‘Oh, I’m Actually At The Right Pace’: The Sit Ski Fit Right For Dev Skier Otis Loga

by Alex Abrams

(Photo courtesy of Otis Loga)

A year ago, Otis Loga was planning to borrow a pair of skis from his high school and race with them during the cross-country skiing season.


Then, a box arrived at his home in Montpelier, Vermont.


When Loga opened the box, he found skis, ski poles and a bucket seat for him to sit in while gliding across the snow.


BethAnn Chamberlain, the national development coach for U.S. Paralympics Nordic Skiing, had sent the ski equipment to Loga, so the teenager with mild cerebral palsy could give sit skiing a try.


Loga admitted he initially hated the sit ski after he took it to his school and used it for the first time with his coach’s help.


“I did not really know how to get in it properly, so I had my feet out in front of me instead of tucked underneath,” Loga said. “So I couldn’t get up by myself, and I couldn’t go up hills by myself or do anything because I had no strength.”


Once Loga figured out how to properly sit ski, it quickly became one of his favorite sports in addition to cross-country running. He’ll compete in both sports during his upcoming senior year of high school, and he’s already making plans to devote more time to Para Nordic skiing before he starts college.


The 17-year-old Loga attended his first training camp with U.S. Paralympics Nordic Skiing last winter in Sun Valley, Idaho. It was the first time he had trained with other sit skiers after spending two seasons as a standing skier.


“I learned a lot, and it was really eye-opening to me because I could see that, instead of being the last person to the finish line every single race because I was the only sit skier … I went to the camp and I got to ski along with all the other sit skiers,” Loga said. “I could see, ‘Oh, I’m actually at the right pace and I’m actually kind of fast now compared to other sit skiers.’”


Loga was born with cerebral palsy, which affects his short-term memory and the left side of his body. He has difficulty writing and staying on his feet when he’s standing.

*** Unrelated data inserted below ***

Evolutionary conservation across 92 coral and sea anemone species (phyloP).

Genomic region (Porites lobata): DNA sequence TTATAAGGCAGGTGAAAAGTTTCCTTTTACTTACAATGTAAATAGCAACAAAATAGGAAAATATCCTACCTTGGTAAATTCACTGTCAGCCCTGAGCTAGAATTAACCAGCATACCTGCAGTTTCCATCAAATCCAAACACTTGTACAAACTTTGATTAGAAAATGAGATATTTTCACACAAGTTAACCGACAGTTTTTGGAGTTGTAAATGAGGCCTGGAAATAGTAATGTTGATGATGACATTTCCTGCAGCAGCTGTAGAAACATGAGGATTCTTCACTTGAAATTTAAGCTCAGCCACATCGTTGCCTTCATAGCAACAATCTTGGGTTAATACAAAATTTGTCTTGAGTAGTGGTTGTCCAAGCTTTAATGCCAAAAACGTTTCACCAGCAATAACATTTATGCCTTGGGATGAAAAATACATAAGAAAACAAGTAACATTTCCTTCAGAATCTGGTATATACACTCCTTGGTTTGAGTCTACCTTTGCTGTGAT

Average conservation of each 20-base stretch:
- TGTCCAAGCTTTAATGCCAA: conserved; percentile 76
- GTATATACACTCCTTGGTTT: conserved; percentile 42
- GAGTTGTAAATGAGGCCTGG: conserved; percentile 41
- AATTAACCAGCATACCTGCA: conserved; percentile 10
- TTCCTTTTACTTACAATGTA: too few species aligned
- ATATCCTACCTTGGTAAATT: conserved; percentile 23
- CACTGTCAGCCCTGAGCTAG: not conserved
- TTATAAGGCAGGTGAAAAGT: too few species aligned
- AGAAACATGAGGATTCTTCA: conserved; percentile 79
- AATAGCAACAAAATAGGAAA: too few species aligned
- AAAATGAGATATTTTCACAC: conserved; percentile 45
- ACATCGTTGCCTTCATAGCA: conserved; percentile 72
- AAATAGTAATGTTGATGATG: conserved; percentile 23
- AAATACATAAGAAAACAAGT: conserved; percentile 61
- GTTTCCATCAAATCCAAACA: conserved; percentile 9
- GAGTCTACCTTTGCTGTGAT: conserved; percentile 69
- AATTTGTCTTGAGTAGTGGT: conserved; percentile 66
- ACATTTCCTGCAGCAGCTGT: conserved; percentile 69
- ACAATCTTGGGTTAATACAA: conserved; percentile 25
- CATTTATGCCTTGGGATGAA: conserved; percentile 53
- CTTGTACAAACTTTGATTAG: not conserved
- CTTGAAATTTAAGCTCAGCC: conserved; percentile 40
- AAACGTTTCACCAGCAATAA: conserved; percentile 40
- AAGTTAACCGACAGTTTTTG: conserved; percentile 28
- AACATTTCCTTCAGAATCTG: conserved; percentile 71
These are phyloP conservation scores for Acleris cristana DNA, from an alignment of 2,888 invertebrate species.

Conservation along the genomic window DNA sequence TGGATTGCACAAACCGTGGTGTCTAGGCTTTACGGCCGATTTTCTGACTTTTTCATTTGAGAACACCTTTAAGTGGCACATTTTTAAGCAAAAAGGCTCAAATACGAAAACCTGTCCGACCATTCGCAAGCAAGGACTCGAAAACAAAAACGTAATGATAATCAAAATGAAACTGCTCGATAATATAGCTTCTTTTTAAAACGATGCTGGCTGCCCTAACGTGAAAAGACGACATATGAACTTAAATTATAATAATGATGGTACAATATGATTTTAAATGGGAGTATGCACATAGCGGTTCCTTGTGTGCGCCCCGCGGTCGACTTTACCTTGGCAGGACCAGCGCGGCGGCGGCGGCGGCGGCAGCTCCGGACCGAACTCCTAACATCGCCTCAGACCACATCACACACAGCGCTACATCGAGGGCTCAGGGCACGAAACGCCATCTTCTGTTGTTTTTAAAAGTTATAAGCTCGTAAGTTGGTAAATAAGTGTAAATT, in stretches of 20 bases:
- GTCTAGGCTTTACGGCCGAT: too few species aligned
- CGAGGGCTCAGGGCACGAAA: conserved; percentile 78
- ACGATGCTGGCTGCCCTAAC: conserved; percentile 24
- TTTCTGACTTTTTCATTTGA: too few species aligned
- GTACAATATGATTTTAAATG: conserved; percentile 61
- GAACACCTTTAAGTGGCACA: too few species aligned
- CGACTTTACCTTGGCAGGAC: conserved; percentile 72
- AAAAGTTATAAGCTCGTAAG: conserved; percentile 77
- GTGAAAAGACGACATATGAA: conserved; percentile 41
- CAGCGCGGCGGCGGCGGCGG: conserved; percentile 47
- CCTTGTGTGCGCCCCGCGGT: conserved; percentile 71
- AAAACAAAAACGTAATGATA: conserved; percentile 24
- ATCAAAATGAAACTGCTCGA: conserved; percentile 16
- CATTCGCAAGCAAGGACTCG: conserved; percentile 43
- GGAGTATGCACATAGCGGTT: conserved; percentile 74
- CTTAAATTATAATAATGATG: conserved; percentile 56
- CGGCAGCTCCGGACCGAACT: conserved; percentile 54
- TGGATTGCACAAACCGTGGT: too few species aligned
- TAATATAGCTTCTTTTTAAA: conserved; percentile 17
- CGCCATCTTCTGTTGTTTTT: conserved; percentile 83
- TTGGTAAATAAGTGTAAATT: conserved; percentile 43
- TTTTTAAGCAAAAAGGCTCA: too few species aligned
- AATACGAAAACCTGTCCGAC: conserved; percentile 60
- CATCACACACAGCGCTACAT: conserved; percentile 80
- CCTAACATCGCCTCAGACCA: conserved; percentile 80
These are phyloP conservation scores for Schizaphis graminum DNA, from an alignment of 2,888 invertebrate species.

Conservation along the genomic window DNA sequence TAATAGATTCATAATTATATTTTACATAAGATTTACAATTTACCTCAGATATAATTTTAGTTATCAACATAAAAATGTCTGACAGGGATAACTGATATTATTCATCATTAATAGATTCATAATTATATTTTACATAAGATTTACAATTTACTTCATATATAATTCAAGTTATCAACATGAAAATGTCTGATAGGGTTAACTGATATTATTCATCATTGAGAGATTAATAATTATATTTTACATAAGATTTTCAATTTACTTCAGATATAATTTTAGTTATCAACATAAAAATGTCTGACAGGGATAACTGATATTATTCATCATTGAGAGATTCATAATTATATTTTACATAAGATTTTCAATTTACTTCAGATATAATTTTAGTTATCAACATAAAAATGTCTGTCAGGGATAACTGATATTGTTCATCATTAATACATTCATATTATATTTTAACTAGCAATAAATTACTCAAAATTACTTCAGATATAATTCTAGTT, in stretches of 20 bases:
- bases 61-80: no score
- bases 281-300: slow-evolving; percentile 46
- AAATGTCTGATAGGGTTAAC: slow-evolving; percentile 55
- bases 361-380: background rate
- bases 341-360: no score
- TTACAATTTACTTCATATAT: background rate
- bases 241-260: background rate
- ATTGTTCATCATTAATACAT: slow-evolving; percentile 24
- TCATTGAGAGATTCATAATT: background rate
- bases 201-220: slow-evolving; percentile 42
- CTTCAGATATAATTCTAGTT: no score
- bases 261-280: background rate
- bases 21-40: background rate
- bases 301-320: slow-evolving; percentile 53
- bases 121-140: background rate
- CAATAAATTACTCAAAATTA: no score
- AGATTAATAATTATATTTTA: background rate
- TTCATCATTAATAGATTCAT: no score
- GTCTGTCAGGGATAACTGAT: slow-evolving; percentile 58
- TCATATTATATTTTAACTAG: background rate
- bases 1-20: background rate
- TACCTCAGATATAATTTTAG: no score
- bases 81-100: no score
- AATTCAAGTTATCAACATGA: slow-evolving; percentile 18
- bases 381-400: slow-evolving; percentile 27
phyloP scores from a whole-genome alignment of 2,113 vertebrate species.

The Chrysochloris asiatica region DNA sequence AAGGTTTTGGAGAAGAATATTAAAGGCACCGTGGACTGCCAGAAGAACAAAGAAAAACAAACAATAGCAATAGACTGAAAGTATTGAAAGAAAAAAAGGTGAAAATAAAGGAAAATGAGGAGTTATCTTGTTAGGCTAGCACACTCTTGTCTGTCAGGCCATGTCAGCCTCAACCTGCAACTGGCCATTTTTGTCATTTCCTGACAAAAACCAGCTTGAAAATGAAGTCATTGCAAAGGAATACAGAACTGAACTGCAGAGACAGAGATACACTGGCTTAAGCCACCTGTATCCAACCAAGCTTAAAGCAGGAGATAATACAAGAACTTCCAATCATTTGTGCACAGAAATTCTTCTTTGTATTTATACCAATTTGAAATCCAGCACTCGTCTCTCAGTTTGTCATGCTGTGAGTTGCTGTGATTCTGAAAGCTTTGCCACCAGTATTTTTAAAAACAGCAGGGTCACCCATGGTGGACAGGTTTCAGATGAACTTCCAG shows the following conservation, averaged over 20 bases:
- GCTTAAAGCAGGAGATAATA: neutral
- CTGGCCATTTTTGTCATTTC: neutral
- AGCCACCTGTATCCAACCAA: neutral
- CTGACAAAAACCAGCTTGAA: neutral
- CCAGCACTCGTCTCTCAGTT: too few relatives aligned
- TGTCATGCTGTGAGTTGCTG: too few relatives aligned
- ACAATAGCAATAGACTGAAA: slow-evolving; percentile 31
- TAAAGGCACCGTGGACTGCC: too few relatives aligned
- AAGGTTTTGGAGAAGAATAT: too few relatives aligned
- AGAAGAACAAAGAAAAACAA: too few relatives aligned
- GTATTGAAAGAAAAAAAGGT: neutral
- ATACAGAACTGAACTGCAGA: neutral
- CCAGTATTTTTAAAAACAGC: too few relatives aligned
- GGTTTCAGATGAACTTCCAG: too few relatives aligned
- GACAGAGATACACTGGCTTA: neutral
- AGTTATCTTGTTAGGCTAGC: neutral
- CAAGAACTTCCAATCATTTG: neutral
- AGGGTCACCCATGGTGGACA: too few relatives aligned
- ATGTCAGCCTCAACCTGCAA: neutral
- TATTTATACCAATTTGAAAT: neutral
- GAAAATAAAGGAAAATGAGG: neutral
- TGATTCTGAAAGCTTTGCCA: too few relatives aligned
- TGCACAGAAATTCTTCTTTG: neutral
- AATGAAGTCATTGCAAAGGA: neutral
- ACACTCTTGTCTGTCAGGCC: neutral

“Balance is an issue. Standing on one foot is like maybe five seconds maximum,” Loga said. “And then my left hand has a mind of its own and decides when it wants to shake and whack people in the face and do crazy stuff like that.”


Loga doesn’t come from a family of skiers. His father and brother go downhill skiing on occasion, but Loga has been more of a runner over the years.


Last fall, he was preparing to compete in one of his last cross-country running races of the season at the Craftsbury Outdoor Center in Craftsbury, Vermont.


Before the race, Loga’s coach noticed that U.S. Paralympics Nordic Skiing had set up a table outside a building to introduce athletes to the sport. The table had photographs for athletes to look at and a bucket seat for them to try out.


Loga’s coach told him that he wanted the teenager to stop by the table.


“So I walked up the hill and looked around and checked it out, and then I had to go for my race. It was my race time,” Loga said. “But then after the cross-country race, I went back up and I tried to sit in a bucket and put my name on the email list and said, ‘Yeah, I’ll give it a shot.’”


Loga said sit skiing sounded like fun because it meant he could ski without falling down like he often did while standing on a pair of skis. His center of gravity is lower in a sit ski, and he has more stability.


“When I (sit) ski, I can actually be in charge and kind of go where I want to go. And it’s nice,” Loga said. “I can actually ski alongside my peers and the rest of my ski team.”


Still, it took some time for Loga to get the hang of sit skiing.


While competing as a sit skier last season, Loga had a guide follow him during every race to make sure he didn’t slide backward while going up hills. Before he got a bucket seat that worked better for his body, Loga also needed the guide to help him up if he fell.


“Once I got my bucket that actually kind of fit me correctly and I had my legs tucked underneath, then it was like night and day,” Loga said. “I could get up by myself. I could get up hills by myself.”


Loga said he’s already planning to take a gap year after he graduates from high school next year to spend time on snow. He wants to live somewhere outside of Vermont where he could train with other sit skiers.


There’s more he’d like to accomplish in the sport.


“Paralympics, here I come,” Loga said, laughing.

Alex Abrams has written about Olympic sports for more than 15 years, including as a reporter for major newspapers in Florida, Arkansas and Oklahoma. He is a freelance contributor to on behalf of Red Line Editorial, Inc.